Newspaper article The Record (Bergen County, NJ)

River Edge Council Rejects Proposal to Revamp Police Officer Ranks

Newspaper article The Record (Bergen County, NJ)

River Edge Council Rejects Proposal to Revamp Police Officer Ranks

Article excerpt

RIVER EDGE -- The Borough Council has sided with the union representing the police by voting against a plan to change the Police Department's organizational structure -- at least for now.

The proposal by Chief Tom Cariddi would have removed the position of captain from the department's table of organization and added an administrative sergeant and a lieutenant.

On Tuesday, the council deadlocked 2-2 in a vote to adopt the ordinance, which had been introduced in a 5-0 vote in January. It is expected, however, that the council will reconsider the issue at a future work session.

"I do not believe at this time that we need a captain's position, but I think it would be a mistake to remove the captain's position," said Council President Thomas Papaleo, who voted against the measure with Councilman Dario Chinigo. "There may come a time -- one, two, 10 years from now -- where a captain's position may well be needed."

The captain's rank has been unfilled for 21 years, though a civilian employee carried out the position's administrative duties for the first 13 years of the vacancy.

The governing body's decision drew praise from the River Edge Policemen's Benevolent Association, which has opposed the proposal.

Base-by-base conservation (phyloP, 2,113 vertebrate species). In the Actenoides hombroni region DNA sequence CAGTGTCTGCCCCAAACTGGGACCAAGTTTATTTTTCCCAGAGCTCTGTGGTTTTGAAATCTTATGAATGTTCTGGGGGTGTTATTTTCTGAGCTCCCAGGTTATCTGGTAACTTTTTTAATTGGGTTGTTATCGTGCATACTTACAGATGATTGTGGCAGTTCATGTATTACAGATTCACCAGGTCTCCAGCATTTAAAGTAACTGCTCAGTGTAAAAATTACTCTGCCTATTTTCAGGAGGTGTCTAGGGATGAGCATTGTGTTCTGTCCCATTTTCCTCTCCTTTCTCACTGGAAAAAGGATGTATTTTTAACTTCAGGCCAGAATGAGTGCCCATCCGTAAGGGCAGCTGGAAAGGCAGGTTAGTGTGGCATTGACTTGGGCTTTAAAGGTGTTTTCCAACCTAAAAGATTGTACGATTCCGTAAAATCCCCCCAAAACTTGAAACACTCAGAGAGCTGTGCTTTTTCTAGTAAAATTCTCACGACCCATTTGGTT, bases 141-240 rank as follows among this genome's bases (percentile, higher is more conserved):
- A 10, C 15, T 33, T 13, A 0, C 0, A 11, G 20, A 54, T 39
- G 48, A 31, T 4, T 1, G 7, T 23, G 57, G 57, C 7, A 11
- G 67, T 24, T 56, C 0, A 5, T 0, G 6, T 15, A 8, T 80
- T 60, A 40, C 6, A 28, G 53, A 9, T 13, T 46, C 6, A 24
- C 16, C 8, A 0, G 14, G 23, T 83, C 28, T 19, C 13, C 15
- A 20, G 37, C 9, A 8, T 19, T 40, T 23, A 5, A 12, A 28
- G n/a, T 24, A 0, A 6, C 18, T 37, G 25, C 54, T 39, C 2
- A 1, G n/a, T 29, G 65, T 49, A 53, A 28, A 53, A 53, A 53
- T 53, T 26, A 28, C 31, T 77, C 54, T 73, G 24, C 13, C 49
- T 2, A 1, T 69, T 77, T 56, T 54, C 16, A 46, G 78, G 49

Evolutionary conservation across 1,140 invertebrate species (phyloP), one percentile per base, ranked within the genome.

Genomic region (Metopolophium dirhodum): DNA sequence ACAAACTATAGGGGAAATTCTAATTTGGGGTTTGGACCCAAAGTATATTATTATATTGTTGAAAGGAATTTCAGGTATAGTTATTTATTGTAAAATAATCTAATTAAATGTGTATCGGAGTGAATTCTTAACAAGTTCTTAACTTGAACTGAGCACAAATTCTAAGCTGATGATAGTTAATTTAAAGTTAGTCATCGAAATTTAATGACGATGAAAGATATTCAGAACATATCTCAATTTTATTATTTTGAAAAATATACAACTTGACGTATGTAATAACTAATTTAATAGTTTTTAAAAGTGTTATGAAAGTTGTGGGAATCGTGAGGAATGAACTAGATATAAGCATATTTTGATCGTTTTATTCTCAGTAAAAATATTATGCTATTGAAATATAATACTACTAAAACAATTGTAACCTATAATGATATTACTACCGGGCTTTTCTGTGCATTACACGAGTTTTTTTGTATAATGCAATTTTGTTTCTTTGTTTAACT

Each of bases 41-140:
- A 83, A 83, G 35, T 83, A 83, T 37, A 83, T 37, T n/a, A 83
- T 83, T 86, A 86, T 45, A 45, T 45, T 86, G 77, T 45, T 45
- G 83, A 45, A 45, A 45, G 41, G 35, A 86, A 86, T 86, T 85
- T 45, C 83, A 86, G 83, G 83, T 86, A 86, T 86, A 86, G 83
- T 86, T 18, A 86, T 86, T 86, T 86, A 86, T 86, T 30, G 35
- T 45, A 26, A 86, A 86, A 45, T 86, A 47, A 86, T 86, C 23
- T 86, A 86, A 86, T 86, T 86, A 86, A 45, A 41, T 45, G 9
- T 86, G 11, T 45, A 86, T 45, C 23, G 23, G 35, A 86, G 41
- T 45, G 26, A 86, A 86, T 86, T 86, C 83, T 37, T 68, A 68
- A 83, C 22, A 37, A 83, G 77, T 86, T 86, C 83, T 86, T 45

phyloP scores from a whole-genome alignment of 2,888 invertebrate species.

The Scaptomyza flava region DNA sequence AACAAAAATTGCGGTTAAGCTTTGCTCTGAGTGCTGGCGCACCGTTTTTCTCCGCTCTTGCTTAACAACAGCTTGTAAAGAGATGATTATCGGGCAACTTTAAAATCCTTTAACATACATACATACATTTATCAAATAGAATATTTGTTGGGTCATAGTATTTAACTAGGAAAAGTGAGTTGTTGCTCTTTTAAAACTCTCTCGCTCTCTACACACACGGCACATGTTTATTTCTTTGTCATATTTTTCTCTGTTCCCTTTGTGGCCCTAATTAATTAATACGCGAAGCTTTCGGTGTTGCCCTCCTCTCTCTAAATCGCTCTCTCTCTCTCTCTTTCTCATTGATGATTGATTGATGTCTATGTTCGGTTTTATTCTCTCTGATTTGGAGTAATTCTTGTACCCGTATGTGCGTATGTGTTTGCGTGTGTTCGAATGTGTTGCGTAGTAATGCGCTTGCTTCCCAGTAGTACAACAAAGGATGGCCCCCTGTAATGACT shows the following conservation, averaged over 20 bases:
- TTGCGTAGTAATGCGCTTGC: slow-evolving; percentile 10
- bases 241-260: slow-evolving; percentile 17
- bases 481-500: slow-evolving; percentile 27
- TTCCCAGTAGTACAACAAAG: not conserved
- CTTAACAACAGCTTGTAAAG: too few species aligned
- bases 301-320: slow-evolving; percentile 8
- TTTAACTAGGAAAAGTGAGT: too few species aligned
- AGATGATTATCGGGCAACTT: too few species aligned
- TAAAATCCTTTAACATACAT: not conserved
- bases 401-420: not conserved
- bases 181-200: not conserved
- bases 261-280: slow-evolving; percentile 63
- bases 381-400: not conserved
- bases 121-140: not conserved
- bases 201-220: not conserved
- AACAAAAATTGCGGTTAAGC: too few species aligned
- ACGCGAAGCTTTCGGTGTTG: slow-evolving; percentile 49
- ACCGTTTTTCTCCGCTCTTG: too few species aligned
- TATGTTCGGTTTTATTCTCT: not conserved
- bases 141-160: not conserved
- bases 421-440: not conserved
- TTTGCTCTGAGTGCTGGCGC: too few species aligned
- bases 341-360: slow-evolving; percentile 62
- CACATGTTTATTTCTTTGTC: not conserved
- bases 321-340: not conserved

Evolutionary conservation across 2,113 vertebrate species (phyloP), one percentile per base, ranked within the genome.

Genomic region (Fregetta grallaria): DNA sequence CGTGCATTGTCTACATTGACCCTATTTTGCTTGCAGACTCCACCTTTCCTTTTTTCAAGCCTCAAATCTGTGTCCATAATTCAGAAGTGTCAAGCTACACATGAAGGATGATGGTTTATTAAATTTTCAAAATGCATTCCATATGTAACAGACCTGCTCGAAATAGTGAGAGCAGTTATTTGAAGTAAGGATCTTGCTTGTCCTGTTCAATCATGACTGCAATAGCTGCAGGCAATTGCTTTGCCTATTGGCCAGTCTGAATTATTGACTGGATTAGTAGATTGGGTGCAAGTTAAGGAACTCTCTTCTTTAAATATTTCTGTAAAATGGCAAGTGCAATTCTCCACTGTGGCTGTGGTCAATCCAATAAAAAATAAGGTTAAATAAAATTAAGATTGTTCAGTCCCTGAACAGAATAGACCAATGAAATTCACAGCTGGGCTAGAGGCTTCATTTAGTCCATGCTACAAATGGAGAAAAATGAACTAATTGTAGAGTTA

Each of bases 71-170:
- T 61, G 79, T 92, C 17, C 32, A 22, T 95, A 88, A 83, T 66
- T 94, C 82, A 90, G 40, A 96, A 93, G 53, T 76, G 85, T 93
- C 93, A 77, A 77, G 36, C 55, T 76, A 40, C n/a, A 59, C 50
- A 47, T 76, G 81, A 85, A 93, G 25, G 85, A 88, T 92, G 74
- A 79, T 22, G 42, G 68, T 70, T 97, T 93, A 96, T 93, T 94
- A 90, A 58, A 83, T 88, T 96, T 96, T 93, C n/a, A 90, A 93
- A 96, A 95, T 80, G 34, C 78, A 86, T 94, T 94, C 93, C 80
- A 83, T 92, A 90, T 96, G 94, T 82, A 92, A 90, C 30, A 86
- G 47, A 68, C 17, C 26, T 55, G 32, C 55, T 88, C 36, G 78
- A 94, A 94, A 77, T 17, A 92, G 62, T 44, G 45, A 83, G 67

"The PBA is satisfied with the outcome that the ordinance didn't pass as drafted," union President Joe Zemaites said after the meeting. "We'd like to see a dialogue continue to occur to have that captain position filled."

In opposing the change, the union cited a lack of a clear second- in-command and an established chain of command in the department without a captain.

The chief, however, said the chain of command is unambiguous. He said the next ranking officer is placed in charge when the chief or higher-ranked officers are not available. He also argued that certain administrative tasks, which currently fall to lieutenants and sergeants, could be centralized under an administrative sergeant, eliminating the need for a higher-ranking officer. …

Search by... Author
Show... All Results Primary Sources Peer-reviewed


An unknown error has occurred. Please click the button below to reload the page. If the problem persists, please try again in a little while.